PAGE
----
29 Questions (and Answers) That Can Save Your Life

Test Your Health Smarts

You know you need to get enough sleep, eat a balanced diet and drink lots of water. But do your health smarts stop there? “When it comes to their well-being, many women look at the big picture without stopping to think about the individual facts and figures that can help them live longer, healthier lives,” says Holly Thacker, M.D., director of the Center for Specialized Women’s Health at the Cleveland Clinic Foundation in Ohio. Are you one of these in-the-dark individuals? Take this quiz to test your health knowledge -- and learn the numbers every woman should know.

How much time should you spend washing your hands?

1.) 10 seconds
2.) 15 seconds
3.) 20 seconds

Answer: 20 seconds

That’s how long it takes to effectively zap dirt and bacteria, according to experts at the Mayo Clinic. And don’t bother with anti-bacterial cleaners: several studies show that working up a lather with good old soap and water remains the safest and best way to ward off the microbes.

How much sunscreen should you slather on each morning?

1.) 1 tablespoon
2.) 2 tablespoons
3.) 4 tablespoons

Answer: 2 tablespoons

Experts recommend using at least this amount of sunscreen on your face and body before you head outside daily, and reapplying every two hours. “Many women buy very high SPFs, like 50, but then don’t use enough of the product to fully cover themselves,” says Dr. Thacker. Her advice: “The SPF you select isn’t as important as the amount and type of sunscreen you use. So, look for products containing a solid sun-blocking ingredient like mexoryl with full-spectrum coverage. That means it blocks both UVA and UVB rays, making it more effective for preventing both skin damage and skin cancer.”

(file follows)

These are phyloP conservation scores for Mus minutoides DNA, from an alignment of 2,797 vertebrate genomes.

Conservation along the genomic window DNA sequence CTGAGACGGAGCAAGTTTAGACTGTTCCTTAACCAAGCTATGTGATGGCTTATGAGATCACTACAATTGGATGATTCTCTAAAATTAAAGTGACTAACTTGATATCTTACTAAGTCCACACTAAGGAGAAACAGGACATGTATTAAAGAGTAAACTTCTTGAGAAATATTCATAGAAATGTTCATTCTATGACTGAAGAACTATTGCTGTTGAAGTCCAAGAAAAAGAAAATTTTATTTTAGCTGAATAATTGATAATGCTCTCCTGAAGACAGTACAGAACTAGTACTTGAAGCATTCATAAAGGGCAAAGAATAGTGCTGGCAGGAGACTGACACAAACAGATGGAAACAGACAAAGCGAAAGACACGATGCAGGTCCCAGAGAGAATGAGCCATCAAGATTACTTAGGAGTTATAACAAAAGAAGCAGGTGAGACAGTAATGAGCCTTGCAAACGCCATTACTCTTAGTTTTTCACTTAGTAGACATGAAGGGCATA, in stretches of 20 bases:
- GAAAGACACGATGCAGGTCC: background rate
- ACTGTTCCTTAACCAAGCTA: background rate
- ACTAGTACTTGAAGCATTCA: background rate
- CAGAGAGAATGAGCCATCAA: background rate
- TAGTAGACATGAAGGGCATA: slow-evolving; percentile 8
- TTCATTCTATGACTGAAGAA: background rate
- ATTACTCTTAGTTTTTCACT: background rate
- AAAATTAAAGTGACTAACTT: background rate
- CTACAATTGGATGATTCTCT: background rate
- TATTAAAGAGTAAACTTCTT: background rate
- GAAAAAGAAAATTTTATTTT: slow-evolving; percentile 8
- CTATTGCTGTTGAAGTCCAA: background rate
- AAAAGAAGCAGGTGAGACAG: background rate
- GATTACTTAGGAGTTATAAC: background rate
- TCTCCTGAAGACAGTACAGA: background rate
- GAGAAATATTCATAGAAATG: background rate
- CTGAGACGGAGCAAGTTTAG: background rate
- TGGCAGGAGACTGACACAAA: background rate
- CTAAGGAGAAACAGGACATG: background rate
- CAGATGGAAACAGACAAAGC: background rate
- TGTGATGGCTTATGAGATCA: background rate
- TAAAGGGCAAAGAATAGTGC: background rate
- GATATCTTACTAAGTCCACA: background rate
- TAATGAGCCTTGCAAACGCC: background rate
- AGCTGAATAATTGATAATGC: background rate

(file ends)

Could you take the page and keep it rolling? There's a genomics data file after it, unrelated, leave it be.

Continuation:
What’s the maximum amount of processed sugar a person should eat daily?

1.) 6 teaspoons
2.) 8 teaspoons
3.) 10 teaspoons

Answer: 6 teaspoons

Individuals should consume no more than six teaspoons (or about 25 grams) of sugar daily in addition to the sugar that occurs naturally in the foods they eat, according to the American Heart Association. Why? Numerous studies have tied an excess sugar intake with obesity and countless health problems like heart disease and diabetes. To slash your intake: "Carefully check all food labels for sugar grams before you dig in,” advises Marcelle Pick, an ob-gyn nurse practitioner and author of The Core Balance Diet.

When wearing headphones, how long can you listen to music at full blast without damaging your hearing?

1.) 5 minutes
2.) 10 minutes
3.) 25 minutes

Answer: 5 minutes

This is the maximum amount of time a person’s ears can healthfully handle a full blast of music from headphones, according to a new study from University of Colorado. To avoid hearing damage, dial the volume down to 70 percent. One way to tell you’re at the right level: Study authors say you should be able to clearly hear someone next to you call your name.

What’s the minimum amount of sleep you need for good health?

1.) 4 hours
2.) 5 hours
3.) 6 and a half hours

Answer: 6 and a half hours